Through the cases of Haier and Huawei, Hawes tackles the existence of unique institutions in Chinese management, if only in brief. In the last section, he addresses the negative impacts of corporate culture transformation on the managements of the two corporations as having led to uncontrollable expansion, a politically-influenced image, and damaging short-term gains, all of which, if not properly handled, will lead to unwanted loss in the long run. Crediting such changes to corporate culture, however, is a hasty conclusion that negates (or at least underestimates) the roles of the more solid elements of, say, business networks, strong leadership, and innovative marketing. Furthermore, China's hunger for foreign investment and global expansion in the last few decades does not contradict what Hawes believes to be negative consequences; indeed, adopting the Western idea of "corporate culture" has served as an intangible ticket, a cultural diplomacy for the Chinese government and local corporations to enter foreign markets, especially in light of the re-branding of the Chinese economy as becoming less Communist and more Western in nature.

The Chinese Transformation of Corporate Culture is an extensive compilation of textual sources from numerous Chinese companies. However, without a more concentrated study of the transformed structure of management approaches within the corporations, a better look at the effectiveness of and reception to the applied practices, a clearer analysis of the ultimate objectives of China's corporate culture, and a closer encounter with corporate employees (via interviews that reveal their own accounts, for example), the applicability of this work may be limited. In the meantime, this book serves as a good albeit piecemeal introduction to China's corporate culture, particularly for English readers.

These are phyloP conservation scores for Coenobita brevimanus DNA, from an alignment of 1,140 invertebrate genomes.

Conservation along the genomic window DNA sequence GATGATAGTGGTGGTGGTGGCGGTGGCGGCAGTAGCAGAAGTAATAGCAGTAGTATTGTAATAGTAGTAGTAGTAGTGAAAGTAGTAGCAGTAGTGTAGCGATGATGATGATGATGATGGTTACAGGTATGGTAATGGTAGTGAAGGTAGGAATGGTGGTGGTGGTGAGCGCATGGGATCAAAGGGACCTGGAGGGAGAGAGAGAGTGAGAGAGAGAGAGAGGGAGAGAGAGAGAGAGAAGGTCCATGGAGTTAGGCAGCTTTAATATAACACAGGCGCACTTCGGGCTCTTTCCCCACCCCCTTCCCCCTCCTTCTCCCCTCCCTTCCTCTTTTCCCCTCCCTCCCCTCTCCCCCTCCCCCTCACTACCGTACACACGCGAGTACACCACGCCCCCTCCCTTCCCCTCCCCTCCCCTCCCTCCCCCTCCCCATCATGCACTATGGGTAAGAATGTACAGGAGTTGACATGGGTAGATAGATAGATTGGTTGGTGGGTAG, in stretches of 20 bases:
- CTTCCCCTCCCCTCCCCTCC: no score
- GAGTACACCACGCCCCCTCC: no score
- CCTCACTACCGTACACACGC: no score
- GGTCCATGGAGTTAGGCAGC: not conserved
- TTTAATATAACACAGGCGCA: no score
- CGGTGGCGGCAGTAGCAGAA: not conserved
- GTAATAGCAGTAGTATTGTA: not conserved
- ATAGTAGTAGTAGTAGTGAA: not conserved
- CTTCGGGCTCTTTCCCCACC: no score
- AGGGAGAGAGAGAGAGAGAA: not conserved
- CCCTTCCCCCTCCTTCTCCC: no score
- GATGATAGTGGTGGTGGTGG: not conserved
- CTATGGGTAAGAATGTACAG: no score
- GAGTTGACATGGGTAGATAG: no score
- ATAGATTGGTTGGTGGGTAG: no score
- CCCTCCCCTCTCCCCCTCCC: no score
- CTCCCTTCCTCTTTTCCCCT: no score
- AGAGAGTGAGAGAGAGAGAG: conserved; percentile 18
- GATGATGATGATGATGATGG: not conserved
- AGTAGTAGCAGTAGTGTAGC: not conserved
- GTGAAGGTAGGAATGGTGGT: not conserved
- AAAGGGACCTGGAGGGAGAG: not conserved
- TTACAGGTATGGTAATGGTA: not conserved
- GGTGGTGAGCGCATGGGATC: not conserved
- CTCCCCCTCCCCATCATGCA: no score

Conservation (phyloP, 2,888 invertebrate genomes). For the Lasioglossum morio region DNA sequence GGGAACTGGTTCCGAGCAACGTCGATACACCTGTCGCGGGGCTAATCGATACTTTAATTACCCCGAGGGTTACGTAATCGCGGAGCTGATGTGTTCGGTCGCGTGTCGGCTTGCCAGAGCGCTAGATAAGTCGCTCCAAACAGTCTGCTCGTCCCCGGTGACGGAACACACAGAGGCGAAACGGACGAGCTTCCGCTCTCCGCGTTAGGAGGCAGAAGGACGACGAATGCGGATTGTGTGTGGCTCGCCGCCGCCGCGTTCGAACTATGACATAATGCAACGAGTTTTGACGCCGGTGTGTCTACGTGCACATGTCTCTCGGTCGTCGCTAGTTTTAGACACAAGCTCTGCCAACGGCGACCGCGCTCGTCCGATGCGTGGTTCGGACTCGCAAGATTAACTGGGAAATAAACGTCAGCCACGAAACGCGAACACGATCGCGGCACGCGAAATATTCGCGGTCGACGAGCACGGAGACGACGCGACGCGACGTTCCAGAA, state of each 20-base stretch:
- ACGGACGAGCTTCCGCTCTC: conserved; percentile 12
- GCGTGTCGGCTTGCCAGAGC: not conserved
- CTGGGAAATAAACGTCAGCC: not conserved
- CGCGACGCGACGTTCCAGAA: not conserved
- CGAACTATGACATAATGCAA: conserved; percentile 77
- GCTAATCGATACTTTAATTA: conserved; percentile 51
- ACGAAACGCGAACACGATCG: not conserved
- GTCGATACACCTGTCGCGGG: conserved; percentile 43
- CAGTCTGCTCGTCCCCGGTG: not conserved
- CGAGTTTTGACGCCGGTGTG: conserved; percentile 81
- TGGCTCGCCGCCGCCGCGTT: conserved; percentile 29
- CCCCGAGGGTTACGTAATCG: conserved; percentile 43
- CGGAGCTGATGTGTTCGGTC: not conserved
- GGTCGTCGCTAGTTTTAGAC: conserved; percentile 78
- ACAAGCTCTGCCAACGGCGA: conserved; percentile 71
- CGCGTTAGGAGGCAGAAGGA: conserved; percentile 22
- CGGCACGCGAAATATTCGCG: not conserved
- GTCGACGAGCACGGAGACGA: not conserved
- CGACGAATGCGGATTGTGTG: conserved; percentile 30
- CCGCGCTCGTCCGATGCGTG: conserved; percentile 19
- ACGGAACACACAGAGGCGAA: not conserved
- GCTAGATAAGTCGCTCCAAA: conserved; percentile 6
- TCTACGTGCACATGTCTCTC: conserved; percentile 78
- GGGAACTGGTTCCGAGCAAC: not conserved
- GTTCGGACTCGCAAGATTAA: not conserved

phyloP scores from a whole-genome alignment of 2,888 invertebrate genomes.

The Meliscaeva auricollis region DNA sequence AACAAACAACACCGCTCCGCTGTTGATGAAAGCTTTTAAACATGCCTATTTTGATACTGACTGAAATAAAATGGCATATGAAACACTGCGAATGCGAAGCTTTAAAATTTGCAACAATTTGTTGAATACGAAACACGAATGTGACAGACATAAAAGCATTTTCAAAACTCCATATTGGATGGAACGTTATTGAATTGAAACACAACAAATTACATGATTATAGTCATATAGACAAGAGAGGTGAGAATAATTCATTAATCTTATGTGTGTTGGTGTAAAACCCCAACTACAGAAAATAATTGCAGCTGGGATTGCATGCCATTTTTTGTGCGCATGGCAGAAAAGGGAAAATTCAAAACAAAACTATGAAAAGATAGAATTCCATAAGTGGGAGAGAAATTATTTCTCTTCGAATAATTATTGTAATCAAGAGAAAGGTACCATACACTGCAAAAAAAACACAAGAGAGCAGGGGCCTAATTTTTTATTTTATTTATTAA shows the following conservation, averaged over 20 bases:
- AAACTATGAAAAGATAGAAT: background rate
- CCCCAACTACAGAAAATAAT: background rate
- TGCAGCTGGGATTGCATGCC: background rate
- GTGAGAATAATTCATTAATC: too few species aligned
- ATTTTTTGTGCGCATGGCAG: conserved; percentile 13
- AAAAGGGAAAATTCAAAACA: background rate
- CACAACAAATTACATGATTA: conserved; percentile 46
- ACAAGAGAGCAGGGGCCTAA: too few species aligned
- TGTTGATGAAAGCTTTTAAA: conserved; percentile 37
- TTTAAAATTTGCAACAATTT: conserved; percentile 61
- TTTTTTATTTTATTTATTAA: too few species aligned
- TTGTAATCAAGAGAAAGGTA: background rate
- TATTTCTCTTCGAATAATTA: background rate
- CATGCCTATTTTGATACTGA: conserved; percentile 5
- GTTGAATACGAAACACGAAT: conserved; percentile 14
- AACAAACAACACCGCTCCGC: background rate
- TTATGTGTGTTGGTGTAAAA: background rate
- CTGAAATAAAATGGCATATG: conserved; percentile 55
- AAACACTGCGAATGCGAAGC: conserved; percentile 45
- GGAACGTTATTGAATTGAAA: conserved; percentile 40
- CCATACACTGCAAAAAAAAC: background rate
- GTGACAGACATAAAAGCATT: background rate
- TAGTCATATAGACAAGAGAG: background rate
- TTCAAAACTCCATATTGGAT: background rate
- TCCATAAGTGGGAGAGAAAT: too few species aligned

Catherine S. Chan

Hong Kong Baptist University

catschan@hkbu.edu.hk

(1) Believed to be based on the teachings of philosopher Laozi (founder of Chinese Daoism), Daodejing (Mini[R] is a classic in Chinese literature which instructs on a way of life aimed at restoring harmony and peace through noninterference, spontaneity and basically, refusal to take action.
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Author:Chan, Catherine S.
Publication:Journal of International and Global Studies
Article Type:Book review
Date:Nov 1, 2014
Words:1545